Most wine drinkers know that chilling whites in the freezer is a big no-no. It drastically changes the properties of the wine (if you did not know, take two bottles of the same label, chill one in the refrigerator and the other in the freezer down to the same temperature and you should definitely notice a difference in taste between the two.
What I want to know is what is the science behind this phenomenon: the chemistry behind the fact that chilling the wine fast (or in the freezer) causes, among other things, the fruit to tighten up.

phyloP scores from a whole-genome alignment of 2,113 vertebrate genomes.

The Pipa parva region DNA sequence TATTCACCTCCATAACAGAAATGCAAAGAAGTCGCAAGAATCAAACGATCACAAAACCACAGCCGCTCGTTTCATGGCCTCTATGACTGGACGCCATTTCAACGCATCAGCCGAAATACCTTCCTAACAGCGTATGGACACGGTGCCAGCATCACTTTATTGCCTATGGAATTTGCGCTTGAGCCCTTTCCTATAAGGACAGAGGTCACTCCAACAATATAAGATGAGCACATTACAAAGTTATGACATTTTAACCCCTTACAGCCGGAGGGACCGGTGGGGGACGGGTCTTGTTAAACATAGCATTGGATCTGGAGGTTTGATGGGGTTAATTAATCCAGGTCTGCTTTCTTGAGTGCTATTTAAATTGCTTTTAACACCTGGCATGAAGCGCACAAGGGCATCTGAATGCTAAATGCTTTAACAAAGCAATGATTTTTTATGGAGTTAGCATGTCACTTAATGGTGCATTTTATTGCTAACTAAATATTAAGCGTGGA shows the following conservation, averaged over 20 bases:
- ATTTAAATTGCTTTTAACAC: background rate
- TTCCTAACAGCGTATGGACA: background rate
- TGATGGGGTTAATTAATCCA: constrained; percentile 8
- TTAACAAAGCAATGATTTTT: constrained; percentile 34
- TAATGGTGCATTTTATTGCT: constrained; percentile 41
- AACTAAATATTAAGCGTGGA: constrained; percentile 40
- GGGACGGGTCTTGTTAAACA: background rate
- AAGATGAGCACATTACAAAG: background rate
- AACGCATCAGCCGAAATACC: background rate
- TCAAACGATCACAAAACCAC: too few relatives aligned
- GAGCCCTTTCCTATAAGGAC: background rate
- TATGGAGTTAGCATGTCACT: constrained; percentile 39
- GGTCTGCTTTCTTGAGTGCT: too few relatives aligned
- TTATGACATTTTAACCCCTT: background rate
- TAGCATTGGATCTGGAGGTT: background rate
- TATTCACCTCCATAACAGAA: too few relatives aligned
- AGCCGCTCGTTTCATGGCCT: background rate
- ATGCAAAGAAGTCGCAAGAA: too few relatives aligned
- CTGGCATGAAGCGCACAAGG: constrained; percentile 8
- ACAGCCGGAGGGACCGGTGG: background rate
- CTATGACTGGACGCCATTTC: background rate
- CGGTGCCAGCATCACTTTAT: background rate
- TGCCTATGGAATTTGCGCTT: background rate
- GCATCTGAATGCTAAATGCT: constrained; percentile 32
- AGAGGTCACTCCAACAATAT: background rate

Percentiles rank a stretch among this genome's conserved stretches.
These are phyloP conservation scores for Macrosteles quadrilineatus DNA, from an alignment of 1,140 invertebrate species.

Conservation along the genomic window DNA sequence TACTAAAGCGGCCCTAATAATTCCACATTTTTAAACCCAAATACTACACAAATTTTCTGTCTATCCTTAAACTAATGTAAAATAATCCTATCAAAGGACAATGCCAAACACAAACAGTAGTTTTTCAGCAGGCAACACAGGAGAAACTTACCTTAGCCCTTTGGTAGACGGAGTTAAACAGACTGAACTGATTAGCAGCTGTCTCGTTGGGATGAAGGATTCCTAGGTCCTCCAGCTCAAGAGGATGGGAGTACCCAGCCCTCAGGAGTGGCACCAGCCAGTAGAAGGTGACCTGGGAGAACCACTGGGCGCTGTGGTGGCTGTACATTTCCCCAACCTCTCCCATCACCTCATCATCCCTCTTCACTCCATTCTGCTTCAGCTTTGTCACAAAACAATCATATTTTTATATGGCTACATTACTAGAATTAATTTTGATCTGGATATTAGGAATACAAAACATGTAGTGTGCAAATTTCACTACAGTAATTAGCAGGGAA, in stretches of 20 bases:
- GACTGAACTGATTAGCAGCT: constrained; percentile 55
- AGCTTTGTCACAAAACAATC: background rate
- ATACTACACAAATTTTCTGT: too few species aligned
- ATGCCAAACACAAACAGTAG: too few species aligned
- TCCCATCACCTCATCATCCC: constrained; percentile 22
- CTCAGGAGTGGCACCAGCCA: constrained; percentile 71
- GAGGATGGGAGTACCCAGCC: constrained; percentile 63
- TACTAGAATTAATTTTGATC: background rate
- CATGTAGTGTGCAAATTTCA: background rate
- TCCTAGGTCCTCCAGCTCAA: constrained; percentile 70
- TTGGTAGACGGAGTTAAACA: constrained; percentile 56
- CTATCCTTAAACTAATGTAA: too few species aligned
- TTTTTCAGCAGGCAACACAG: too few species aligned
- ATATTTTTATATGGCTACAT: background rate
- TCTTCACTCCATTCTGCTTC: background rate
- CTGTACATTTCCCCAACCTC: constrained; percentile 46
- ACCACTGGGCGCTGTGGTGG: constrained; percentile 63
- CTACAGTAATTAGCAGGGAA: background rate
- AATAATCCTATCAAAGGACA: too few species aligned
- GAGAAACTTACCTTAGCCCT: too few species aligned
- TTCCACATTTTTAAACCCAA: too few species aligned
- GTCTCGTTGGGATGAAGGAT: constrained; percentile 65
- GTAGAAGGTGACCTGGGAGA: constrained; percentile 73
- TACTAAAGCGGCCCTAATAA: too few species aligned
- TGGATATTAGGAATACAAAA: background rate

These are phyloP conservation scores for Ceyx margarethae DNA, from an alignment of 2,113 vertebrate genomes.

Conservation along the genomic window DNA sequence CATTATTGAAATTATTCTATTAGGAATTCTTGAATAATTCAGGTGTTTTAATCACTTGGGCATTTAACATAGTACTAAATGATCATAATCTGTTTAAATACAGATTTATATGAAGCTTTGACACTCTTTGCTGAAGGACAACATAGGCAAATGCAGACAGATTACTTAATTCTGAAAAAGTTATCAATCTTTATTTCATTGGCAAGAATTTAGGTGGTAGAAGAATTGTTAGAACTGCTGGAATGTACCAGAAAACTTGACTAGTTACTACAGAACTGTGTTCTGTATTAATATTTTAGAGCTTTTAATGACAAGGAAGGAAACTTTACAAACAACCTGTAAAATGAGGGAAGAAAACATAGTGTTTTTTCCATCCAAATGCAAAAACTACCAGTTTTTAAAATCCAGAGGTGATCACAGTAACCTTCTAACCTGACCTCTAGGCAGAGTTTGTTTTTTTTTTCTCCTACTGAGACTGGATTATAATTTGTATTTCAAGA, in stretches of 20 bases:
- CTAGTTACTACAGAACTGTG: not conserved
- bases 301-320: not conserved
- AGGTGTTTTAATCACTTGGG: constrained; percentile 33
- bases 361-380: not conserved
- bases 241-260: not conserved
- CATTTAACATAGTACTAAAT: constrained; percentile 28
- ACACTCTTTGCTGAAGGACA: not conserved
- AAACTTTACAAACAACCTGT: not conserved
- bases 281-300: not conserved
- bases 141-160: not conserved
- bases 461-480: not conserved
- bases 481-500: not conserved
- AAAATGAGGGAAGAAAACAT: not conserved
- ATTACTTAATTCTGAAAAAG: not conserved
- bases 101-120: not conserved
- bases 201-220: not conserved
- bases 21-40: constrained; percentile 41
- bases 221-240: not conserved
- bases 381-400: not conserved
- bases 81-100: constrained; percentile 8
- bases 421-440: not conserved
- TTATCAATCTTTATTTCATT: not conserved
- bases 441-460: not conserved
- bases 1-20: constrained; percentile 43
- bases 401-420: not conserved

And if chilling the wine (slower) in the refrigerator produces such a remarkable difference in flavor, is there a more optimum method that can yield an even better result, however unrealistic, for chilling white wine (ex: bringing it down to 47 extremely slowly in a controlled fridge...and taking all day and night to do it.)
Thanks in advance to all the geeks who have an answer.
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